When you want to really drive home a concept about the importance of your community and civic responsibility, service learning provides a perfect opportunity. The concept is very common in higher education, but its purpose and value is just as needed in K-12.
What is Service Learning?
In essence, service learning describes a way of teaching and learning that benefits not only the students but the surrounding community as well. It works by teaching concepts in the classroom, which can be applied within that community; as a result, it is mutually beneficial to everyone involved. Although this type of learning breaks away from the traditional classroom, it offers students a chance to connect what they are learning with action, while at the same time helping to improve the lives of others around them.
The History of Service Learning
Jane Addams is one of the founders behind the idea of applying education toward help in your community. And clearly, her idea was successful. In 1904 she published a work entitled, "The Humanizing Tendency of Industrial Education" in which she talked about the benefits of essentially trading knowledge with one another while working together.
At the time of writing, she knew that this type of learning environment was successful because she and another woman, Ellen Gates Starr, had already been applying it for 15 years at the Hull House.
At the Hull House, immigrants were able to learn things like English, cooking and sewing. In return, they would help out with the nursery, kitchen and kindergarten that the house provided to the neighborhood. As a result, it taught the immigrant valuable skills that happened to be applicable in their community--the essence of service learning.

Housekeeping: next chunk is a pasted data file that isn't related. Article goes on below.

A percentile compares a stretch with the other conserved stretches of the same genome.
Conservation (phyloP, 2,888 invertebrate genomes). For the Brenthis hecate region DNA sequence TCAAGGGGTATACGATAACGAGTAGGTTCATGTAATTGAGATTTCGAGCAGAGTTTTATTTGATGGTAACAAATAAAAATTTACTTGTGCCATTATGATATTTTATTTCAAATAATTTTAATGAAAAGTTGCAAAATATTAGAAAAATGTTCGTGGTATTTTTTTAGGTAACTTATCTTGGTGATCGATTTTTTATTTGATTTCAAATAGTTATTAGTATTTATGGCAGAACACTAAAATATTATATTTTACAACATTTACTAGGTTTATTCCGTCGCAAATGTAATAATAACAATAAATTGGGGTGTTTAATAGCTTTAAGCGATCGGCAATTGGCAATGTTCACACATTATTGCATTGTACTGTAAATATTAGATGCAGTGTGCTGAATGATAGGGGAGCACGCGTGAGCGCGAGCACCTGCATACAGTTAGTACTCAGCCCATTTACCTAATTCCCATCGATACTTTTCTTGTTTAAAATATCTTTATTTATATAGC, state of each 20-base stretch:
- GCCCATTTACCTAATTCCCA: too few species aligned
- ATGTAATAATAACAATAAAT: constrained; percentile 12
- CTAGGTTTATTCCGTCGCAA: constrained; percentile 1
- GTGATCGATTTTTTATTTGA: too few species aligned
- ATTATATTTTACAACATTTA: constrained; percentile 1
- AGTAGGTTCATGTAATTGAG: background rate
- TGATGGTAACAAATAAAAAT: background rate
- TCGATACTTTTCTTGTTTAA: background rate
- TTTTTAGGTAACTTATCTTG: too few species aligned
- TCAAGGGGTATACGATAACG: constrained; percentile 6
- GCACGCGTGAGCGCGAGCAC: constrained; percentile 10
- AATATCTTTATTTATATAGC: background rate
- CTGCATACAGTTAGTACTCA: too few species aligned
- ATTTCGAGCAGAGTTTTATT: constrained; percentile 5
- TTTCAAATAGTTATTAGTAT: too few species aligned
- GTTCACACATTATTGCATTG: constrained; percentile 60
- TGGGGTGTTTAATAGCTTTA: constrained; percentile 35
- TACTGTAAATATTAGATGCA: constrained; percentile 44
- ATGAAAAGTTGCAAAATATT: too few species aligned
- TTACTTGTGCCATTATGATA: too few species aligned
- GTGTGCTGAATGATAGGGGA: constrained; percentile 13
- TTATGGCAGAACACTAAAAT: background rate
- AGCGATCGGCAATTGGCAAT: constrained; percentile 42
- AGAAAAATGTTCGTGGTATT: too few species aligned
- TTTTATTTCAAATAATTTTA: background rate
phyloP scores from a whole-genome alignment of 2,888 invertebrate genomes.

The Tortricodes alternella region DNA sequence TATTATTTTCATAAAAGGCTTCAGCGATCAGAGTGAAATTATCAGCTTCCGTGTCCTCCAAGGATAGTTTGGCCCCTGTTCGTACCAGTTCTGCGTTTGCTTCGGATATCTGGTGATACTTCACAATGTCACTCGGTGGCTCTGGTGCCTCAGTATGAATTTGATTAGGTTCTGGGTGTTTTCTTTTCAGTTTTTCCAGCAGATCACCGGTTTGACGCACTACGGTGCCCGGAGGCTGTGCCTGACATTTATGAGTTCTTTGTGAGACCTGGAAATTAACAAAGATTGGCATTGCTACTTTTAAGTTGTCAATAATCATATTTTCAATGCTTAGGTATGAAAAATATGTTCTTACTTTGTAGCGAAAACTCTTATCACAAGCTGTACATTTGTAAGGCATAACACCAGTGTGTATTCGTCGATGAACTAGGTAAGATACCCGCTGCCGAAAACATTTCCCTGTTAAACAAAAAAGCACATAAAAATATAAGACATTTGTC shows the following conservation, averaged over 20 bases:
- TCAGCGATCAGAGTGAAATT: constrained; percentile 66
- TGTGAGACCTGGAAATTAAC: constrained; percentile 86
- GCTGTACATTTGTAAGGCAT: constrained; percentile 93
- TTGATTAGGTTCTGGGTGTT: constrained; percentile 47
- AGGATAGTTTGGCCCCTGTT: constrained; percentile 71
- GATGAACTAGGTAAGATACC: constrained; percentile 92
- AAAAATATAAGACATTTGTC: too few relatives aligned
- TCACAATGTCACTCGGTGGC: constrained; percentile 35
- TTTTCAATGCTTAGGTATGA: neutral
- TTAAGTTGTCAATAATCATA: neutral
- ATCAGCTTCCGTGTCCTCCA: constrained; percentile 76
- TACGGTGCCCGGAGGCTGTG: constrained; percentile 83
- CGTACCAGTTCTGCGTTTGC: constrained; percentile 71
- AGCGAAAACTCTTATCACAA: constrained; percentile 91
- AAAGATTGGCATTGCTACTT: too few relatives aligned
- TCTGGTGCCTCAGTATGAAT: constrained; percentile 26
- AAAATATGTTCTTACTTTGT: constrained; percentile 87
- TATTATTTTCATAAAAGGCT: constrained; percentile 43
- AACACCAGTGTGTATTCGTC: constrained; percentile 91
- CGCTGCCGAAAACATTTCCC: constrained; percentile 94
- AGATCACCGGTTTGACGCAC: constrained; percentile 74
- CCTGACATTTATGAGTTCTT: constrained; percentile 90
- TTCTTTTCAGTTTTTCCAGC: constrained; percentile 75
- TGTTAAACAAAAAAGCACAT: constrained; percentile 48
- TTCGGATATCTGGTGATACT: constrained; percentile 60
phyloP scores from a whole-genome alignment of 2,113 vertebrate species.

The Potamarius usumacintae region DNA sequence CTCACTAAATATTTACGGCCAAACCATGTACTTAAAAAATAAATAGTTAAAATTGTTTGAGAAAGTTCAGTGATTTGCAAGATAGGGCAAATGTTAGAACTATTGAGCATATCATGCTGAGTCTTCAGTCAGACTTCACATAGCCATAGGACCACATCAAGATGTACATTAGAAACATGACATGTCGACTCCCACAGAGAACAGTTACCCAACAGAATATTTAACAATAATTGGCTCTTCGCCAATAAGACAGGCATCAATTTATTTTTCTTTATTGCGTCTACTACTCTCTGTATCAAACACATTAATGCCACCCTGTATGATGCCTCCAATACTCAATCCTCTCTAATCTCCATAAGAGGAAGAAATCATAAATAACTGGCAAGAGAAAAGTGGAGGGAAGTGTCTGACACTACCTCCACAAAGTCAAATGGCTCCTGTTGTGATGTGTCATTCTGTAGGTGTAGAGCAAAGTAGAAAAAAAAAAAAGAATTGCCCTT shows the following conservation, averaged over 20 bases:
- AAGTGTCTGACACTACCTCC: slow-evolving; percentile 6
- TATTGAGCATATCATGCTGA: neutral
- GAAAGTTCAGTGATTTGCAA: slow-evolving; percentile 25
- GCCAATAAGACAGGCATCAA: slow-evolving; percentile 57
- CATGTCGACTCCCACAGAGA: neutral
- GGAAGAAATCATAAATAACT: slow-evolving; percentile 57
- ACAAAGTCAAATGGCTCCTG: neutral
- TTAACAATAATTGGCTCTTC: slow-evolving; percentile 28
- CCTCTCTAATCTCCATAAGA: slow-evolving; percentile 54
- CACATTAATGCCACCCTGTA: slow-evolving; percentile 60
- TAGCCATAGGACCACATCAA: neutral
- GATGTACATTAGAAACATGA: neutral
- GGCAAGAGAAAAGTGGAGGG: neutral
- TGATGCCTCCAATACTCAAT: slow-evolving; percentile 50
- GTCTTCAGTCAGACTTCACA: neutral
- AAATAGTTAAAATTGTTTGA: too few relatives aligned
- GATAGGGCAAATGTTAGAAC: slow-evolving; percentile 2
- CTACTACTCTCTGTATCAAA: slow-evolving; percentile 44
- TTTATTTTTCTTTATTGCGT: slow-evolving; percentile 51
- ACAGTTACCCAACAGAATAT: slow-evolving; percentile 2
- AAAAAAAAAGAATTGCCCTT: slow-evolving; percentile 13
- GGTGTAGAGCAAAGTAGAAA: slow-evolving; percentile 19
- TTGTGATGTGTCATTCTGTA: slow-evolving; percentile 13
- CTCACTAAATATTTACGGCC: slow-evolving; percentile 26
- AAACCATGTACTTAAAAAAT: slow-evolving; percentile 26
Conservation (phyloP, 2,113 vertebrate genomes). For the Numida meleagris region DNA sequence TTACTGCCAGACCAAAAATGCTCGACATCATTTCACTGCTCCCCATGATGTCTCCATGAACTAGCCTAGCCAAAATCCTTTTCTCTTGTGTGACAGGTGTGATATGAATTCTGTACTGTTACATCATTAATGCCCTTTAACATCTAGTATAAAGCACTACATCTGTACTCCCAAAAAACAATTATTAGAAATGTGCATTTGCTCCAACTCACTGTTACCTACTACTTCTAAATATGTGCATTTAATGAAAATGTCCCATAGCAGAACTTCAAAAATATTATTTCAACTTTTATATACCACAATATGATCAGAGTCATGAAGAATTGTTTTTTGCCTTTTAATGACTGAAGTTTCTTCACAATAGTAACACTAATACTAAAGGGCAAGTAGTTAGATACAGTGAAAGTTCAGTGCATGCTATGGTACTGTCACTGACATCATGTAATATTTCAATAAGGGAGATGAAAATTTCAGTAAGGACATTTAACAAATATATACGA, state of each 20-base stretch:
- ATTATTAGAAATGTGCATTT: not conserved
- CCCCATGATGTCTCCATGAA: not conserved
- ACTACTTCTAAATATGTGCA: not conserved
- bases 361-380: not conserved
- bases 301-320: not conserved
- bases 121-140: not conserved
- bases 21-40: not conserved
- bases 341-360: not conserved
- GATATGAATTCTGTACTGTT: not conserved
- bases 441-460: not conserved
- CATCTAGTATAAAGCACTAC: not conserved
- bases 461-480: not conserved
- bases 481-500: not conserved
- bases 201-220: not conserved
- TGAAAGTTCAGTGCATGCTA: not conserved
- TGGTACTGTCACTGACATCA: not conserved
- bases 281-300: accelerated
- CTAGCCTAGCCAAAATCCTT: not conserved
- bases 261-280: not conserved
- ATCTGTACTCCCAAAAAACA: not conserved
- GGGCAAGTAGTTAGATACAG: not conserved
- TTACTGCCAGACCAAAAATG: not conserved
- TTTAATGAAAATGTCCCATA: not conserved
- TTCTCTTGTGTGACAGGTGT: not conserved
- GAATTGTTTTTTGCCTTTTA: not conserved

Another founder is John Dewey, a naturalistic philosopher who believed that it was in our best interest to reflect and use our knowledge gained through experience to further our growth. He felt that learning by doing was the best type of education, and that by teaching and exposing students to all different parts of a community they could learn different points of views and experience.
Instead of sitting in a room with a teacher and learning theoretical concept, you are applying the knowledge learned immediately by going out in the community. That, in turn, will not only help you better understand the concepts learned in the short term, but also instill a bigger message: the importance of using your skills to help your community and giving back.
Addams, Dewey, and others eventually spearheaded a movement for service learning that now permeates our society. For example, the Peace Corps employs thousands of individuals each year who simultaneously apply their knowledge in helping their community, and learning about themselves in the process.
How Service Learning Can Benefit Students Of All Ages
Most people come across service learning in college, before they forget about it again. However, its benefits are just as true in a K-12 environment. Here, each lesson is created to be appropriate for the age of the child, fitting in with their developmental stage and skills to apply (and learn) the same basic lessons..